The Sagas of Iceland

Jonas Kristjansson's blue eyes light with a mild scholarly gleam as he show visitors the manuscripts which are the most precious national treasure of Iceland. "Here," he says, as the turns the vellum pages of the Flateyjarbok, hundreds of pages covered with a strong confident easily legible script, "here are our sagas, the stories of how our land and people created themselves many centuries ago, and which we have all listened to and read and learned by heart ever since.

"Here is the saga of Egil Skallagrimsson, which I first read when I was seven years old."

The scholarly voice of Jonas quickens as he recalls that reading. "There was no electricity in the north of Iceland then, and I read it as my ancestors had read it, by the light .of an oil lamp in the long winter nights. Here are the chapters on the childhood of Egil. He is three years old, but the size of seven, when he begins writing verses and is reproved by his father Skallagrim for drinking too heavily. When he is six and a half he gets involved in a ballgame in the course of which he is bullied and beaten and jeered at by a boy almost twice his age named Grim son of Hegg of Heggstead. He runs off the field, gets his hands on a battle-axe and buries it in the skull of Grim. It sets off a battle between their two families in which seven men and boys are killed, and Egil's mother exclaims: 'What a fine little Viking we have in our family!'

"I was barely a year older than Egil at the time of that ballgame. For the first time, I realized that I too could become a man."

The Flateyjarbok was the most prized of the manuscripts brought back to Iceland in 1971 by a Danish warship from Copenhagen, where they had lain in the royal library for some 200 years. Many of them had been taken there for safe-keeping by Arni Magnusson, a professor at the University of Copenhagen, who traveled around Iceland, then part of the domains of the King of Denmark, in the 1700's collecting all the ancient books he could find; on his deathbed he bequeathed them to the University. It was a time of global cooling when conditions were so hard that the entire population of Iceland dwindled down to a few wretched thousands.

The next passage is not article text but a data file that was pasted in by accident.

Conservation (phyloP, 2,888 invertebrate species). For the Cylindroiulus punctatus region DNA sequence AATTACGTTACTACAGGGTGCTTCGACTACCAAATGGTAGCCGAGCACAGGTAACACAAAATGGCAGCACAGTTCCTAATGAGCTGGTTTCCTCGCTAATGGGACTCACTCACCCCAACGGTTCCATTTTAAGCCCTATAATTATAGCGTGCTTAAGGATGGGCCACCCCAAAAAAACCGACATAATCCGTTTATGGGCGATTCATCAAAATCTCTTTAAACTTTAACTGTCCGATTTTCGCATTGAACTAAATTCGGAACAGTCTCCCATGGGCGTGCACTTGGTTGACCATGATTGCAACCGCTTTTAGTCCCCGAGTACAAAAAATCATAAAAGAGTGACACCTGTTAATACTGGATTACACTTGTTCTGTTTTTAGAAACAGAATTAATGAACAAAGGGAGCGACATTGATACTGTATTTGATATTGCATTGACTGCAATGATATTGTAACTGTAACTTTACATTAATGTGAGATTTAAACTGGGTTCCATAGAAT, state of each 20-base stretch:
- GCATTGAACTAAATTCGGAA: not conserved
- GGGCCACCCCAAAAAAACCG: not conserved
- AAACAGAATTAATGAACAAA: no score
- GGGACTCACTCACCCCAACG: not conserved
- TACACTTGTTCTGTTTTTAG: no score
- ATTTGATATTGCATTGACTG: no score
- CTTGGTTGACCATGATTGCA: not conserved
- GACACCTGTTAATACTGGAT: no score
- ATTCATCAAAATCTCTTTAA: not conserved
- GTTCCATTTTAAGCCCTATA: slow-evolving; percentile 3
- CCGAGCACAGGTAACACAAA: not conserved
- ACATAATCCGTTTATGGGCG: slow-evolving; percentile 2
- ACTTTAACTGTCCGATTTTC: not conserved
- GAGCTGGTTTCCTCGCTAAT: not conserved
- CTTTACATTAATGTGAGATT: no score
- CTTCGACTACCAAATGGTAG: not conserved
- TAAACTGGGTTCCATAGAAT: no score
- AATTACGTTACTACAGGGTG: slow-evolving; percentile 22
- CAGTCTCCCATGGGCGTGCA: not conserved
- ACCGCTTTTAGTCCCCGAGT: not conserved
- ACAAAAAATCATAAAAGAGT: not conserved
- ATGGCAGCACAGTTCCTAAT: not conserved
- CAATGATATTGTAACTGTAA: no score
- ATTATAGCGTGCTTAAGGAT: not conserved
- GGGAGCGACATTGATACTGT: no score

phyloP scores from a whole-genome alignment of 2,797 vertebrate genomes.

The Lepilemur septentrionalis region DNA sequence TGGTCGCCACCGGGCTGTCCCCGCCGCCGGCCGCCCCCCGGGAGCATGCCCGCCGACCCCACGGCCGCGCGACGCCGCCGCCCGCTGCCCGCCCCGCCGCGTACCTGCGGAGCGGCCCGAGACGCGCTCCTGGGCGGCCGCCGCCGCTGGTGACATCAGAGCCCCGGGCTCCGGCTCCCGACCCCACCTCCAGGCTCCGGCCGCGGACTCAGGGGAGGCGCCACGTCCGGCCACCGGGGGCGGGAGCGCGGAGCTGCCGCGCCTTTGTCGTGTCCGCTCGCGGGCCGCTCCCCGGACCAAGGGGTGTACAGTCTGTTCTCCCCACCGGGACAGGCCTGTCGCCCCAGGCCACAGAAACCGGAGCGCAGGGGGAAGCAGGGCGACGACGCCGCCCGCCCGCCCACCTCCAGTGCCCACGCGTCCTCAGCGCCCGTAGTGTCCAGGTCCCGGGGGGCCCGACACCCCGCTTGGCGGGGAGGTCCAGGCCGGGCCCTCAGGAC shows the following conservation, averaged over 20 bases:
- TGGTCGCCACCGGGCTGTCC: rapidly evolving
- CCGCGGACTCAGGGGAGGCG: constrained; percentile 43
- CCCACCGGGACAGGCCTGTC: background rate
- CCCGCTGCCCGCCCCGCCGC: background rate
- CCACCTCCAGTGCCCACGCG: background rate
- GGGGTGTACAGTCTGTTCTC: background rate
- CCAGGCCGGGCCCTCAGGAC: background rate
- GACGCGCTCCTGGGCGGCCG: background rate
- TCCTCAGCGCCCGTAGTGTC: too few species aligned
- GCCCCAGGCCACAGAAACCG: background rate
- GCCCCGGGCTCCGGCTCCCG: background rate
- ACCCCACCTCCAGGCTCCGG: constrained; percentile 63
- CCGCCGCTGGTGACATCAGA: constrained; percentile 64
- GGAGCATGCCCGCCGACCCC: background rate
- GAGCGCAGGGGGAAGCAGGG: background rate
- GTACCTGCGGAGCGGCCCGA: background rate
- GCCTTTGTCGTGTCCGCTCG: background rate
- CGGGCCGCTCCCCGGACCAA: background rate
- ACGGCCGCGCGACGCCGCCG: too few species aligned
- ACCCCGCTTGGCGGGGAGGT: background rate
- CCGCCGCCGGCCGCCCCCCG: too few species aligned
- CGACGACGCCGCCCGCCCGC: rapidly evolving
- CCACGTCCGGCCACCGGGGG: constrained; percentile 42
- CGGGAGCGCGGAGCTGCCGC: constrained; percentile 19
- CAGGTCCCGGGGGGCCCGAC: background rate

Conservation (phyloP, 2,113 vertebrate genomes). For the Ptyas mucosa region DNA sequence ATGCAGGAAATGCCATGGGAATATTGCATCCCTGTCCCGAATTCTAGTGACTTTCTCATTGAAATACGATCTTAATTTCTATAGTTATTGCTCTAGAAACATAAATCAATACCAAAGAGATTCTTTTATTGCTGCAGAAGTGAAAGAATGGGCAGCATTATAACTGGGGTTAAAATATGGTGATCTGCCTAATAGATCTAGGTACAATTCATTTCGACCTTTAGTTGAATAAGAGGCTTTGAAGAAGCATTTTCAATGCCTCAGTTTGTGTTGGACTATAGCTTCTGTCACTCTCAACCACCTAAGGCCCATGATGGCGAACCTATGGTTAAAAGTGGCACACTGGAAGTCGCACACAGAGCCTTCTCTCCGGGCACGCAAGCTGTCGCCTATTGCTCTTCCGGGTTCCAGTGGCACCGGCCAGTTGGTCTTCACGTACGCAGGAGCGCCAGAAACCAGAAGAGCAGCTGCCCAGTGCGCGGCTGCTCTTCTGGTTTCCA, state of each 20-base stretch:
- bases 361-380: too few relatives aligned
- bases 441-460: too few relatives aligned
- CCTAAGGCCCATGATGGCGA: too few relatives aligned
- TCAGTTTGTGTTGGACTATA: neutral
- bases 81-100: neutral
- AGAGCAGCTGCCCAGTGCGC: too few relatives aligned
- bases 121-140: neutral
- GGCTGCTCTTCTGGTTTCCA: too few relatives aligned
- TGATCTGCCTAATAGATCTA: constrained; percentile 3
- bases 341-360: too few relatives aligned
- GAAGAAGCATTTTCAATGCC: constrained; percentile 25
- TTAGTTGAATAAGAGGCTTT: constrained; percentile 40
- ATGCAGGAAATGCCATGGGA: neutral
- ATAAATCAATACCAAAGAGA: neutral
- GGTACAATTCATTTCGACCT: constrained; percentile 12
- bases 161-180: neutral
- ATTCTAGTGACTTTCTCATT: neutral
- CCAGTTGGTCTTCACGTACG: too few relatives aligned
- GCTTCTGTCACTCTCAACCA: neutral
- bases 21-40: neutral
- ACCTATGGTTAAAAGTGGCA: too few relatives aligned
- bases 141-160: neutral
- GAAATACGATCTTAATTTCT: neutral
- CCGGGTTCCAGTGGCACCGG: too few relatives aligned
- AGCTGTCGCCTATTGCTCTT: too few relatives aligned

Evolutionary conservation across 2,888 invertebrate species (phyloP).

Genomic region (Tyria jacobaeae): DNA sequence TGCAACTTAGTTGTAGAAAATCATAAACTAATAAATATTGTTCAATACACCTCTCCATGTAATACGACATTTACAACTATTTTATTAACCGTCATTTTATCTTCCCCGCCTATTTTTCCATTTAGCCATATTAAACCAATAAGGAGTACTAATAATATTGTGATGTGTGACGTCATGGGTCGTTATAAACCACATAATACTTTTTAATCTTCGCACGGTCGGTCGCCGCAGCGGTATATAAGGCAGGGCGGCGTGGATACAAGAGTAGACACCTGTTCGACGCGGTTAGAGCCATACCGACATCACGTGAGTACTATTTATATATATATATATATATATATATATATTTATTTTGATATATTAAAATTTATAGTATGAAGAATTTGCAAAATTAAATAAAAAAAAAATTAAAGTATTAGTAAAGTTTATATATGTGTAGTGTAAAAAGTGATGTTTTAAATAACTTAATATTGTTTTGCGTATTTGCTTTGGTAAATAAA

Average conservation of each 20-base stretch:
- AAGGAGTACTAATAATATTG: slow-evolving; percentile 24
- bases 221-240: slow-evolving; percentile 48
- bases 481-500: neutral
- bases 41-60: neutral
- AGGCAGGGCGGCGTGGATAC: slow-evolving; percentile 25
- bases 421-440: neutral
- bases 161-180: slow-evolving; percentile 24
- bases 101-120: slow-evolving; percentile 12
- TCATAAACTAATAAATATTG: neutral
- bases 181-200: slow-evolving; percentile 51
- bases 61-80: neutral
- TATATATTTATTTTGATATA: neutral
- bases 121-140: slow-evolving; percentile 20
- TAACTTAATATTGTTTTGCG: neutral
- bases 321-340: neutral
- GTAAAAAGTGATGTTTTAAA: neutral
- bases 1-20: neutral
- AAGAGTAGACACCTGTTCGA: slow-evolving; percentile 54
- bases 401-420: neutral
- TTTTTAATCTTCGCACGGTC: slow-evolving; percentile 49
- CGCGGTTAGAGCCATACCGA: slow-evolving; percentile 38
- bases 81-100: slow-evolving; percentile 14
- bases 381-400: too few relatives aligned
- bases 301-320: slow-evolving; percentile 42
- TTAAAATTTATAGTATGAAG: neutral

In 1944, Iceland, now relatively populous and thriving, declared itself a republic, independent of Denmark which was under Nazi occupation, and as soon as the was over demanded the return of the Magnusson collection. It took years of aggressive negotiation to pry it loose from the Danes, who considered it to be legally and rightfully theirs, the way the British do the Elgin Marbles from the Parthenon in Athens which were carried off to London in the same century. During the long wait, true patriots said they could not consider themselves wholly free till the day the books came home,